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(pronounced: tra kay ner)

The original Trakehnen Stud

The correct name for the breed is "the East Prussian Warmblood of Trakehner Origin." It is a European warmblood breed which can be traced back to the main stud farm established in Trakehnen East Prussia in 1732. The breed's name and bloodlines are traceable to this Trakehenen Stud where the foundation for the breed was first established. But the really important and decisive development of the breed occurred in the early 1800's when top quality English Thoroughbred and Arabian bloodlines were introduced into the breed in small quantities with the goal of the Trakehenen Stud being an endurance horse. This horse would prove itself not only as a highly efficient riding horse during war times but also as a working horse on the East Prussian Farms in peace time. The goal, ultimately, was to preserve the nerve, nobility and endurance of the Thoroughbred, at the same eliminating the faults in the temperament and character that also came with the Thoroughbred. Further refinement in the breed came from Arabian blood.

The Trakehner of today is a large horse, standing between 16 and 17.1 hands, although a few horses are 15.2 or 15.3, or between 17.2 and 18 hands. The breed is characterized by great substance and bone, yet displays surprising refinement, perhaps more than any other European warmblood breed. It is a superb performance horse, with natural elegance and balance. It excels in dressage because of its elegant way of moving - light, springy, "floating trot," and soft, balanced canter, made possible by a deep, sloping shoulder, a correct, moderately long back and pasterns of medium length and slope. With its characteristic powerful hind quarters and strong joints and muscles, the breed also produces jumpers. However, perhaps the most outstanding characteristic of the Trakehner is its temperament. Trakehners are keen, alert and intelligent, yet very stable and accepting, and anxious to please.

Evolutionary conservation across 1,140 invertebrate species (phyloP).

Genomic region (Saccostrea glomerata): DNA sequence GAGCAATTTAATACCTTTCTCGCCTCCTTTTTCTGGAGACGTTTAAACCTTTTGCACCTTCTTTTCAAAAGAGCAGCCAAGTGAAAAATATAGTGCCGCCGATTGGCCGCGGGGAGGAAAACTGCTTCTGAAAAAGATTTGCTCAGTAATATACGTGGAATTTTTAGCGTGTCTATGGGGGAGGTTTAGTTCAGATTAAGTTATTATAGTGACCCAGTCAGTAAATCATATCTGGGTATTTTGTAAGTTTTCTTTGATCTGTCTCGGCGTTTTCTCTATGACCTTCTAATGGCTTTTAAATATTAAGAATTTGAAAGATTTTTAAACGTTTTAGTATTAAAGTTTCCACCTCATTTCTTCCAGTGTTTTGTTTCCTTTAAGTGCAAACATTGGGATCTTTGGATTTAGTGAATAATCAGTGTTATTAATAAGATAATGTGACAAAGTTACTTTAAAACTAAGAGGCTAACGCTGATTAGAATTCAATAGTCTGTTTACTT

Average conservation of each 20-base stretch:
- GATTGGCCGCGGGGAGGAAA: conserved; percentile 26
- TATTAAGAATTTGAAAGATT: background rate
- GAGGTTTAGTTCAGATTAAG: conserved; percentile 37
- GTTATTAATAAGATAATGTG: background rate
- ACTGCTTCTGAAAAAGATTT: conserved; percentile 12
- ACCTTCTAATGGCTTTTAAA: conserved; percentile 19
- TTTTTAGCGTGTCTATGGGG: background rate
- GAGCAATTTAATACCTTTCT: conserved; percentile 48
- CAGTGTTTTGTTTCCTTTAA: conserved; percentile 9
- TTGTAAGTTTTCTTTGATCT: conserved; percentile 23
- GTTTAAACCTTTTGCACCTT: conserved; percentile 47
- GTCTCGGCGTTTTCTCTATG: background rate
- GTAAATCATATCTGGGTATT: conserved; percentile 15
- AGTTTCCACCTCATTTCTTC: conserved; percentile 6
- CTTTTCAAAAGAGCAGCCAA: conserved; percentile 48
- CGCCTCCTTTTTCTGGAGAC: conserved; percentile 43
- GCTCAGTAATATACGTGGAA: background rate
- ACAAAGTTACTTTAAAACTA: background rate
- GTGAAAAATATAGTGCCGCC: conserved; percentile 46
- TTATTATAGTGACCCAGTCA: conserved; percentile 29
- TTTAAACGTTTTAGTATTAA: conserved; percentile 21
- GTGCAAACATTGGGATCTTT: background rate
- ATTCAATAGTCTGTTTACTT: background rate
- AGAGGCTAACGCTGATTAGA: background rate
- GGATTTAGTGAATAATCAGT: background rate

All over the world today Trakehners continue to excel in equine competition. Since World War II, when they were driven from their East Prussian homeland and almost decimated by the Russian Army, the primary breeding area was West Germany. The breed was first introduced into North America in significant numbers in the 1950's, being imported first into Canada and then into the United States. There are now several fairly large Trakehner breeding farms in the United States and Canada with new establishments appearing each year. Trakehner horses are competing succesfully all over North America.

We and the members of the American Trakehner Association(ATA) believe that the Trakehner is the breed of America's future for hunting, jumping, eventing, driving and dressage. We are proud of our Trakehners and aware of the heritage we are obligated to preserve through these magnificent horses.